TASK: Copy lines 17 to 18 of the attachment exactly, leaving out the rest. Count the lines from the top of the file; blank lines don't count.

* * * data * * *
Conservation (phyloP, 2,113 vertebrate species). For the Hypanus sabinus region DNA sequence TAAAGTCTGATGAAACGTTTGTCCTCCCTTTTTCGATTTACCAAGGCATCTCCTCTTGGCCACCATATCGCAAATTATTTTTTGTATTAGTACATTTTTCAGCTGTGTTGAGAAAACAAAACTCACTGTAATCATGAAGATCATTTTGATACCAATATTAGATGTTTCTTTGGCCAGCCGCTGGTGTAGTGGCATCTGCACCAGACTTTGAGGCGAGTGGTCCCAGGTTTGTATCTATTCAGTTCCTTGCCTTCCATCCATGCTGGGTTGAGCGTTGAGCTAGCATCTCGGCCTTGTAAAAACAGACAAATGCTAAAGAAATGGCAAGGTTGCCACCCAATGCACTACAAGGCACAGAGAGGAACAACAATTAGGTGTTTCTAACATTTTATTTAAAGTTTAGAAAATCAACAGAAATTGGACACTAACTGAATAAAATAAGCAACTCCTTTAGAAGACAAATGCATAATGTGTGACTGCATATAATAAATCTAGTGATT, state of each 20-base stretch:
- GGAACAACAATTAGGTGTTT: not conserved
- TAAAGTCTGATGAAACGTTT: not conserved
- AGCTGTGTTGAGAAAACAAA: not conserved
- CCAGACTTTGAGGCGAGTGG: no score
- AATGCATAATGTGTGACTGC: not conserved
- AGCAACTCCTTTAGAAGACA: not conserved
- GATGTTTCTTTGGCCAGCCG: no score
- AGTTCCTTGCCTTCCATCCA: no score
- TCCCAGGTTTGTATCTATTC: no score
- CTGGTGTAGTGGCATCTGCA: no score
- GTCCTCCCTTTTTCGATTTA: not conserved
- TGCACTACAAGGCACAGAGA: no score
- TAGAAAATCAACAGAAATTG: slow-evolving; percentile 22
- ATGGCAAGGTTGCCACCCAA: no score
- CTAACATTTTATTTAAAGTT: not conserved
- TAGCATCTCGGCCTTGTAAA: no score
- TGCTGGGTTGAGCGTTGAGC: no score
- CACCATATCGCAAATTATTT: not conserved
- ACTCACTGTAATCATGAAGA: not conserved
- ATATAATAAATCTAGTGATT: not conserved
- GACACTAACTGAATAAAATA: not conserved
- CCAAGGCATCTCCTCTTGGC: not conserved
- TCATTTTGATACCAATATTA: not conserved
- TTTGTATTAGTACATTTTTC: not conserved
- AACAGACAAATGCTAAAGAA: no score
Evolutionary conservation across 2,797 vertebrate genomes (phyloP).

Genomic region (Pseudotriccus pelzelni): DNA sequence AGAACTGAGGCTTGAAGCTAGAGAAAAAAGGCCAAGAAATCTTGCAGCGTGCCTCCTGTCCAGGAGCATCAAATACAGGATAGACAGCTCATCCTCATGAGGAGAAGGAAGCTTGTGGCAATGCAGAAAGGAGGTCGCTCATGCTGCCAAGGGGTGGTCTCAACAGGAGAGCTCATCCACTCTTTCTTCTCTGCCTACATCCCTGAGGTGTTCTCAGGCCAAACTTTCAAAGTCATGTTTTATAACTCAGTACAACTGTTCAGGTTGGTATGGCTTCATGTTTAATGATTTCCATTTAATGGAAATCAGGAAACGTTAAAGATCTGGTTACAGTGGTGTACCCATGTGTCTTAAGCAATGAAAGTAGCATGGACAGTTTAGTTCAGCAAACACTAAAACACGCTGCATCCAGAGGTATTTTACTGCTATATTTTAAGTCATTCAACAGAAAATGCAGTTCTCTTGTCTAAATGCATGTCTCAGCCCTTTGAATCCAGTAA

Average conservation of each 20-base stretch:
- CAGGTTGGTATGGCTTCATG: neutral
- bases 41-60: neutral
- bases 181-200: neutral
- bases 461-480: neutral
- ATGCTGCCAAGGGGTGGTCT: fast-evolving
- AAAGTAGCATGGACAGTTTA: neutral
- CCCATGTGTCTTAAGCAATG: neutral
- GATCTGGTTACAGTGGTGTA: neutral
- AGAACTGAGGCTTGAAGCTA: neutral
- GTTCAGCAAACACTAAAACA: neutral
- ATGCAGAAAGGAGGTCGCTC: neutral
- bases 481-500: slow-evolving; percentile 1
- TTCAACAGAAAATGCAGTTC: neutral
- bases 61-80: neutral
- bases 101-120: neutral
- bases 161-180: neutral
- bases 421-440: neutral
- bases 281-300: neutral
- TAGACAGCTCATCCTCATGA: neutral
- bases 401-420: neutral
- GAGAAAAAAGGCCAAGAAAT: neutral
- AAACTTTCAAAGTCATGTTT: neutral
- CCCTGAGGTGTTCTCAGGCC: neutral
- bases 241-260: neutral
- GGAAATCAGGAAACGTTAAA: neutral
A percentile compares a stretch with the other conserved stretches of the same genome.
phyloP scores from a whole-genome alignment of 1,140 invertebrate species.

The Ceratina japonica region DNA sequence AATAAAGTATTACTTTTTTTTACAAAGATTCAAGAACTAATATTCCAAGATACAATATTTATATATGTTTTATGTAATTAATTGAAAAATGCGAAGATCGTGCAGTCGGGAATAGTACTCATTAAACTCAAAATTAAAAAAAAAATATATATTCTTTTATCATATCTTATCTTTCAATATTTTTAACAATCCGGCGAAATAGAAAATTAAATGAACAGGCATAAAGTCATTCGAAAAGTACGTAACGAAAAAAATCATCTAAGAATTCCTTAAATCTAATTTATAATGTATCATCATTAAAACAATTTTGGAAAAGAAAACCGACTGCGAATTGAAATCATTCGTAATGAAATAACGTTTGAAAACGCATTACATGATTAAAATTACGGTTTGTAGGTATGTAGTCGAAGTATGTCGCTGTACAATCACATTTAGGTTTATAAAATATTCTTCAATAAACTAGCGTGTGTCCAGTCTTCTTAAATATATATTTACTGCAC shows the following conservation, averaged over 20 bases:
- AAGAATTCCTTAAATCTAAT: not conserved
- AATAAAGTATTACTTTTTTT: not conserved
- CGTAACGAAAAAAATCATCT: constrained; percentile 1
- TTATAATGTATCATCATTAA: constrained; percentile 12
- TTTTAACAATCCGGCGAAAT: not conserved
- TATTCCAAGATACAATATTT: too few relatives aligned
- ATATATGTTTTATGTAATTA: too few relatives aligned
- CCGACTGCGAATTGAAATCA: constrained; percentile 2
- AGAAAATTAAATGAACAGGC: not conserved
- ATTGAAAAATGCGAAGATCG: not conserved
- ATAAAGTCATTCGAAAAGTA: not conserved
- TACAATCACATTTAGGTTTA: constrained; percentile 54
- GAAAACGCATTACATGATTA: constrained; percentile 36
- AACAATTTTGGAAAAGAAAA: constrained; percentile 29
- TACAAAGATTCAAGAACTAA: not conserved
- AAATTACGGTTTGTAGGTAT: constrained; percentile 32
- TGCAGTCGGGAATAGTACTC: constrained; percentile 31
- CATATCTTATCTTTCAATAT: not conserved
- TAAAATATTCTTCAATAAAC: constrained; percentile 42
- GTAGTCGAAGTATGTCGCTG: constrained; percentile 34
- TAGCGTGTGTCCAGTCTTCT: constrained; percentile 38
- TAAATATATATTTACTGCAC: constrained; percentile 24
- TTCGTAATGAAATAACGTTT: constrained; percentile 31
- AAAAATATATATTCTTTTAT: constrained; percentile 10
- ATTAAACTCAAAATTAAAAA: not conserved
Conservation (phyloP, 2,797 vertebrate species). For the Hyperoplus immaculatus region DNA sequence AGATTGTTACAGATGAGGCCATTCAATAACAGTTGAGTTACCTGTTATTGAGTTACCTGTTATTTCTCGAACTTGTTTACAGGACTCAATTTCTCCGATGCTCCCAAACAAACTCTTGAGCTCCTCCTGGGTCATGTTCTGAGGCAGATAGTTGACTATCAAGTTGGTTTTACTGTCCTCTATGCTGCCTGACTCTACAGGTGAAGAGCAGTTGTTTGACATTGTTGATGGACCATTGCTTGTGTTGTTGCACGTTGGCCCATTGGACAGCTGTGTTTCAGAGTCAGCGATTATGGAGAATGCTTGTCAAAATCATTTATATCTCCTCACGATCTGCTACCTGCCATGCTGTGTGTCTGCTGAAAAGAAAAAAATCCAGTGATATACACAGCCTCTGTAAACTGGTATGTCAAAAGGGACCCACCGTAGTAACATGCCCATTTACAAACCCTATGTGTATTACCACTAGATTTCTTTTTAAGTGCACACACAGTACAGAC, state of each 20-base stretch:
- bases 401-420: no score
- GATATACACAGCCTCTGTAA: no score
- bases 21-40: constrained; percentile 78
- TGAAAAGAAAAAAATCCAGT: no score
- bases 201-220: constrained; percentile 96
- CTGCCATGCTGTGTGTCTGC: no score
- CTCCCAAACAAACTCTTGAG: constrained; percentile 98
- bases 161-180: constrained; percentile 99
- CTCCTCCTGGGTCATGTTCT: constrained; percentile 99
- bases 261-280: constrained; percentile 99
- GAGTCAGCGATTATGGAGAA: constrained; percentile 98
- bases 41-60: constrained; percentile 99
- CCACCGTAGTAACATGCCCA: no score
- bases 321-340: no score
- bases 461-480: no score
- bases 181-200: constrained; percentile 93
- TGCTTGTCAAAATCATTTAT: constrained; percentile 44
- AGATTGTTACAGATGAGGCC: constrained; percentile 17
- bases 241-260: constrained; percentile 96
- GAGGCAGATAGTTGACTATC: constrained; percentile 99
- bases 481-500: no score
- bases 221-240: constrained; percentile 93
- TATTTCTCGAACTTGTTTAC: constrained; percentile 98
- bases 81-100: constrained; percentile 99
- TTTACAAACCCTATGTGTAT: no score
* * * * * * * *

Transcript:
- TAGCATCTCGGCCTTGTAAA: no score
- TGCTGGGTTGAGCGTTGAGC: no score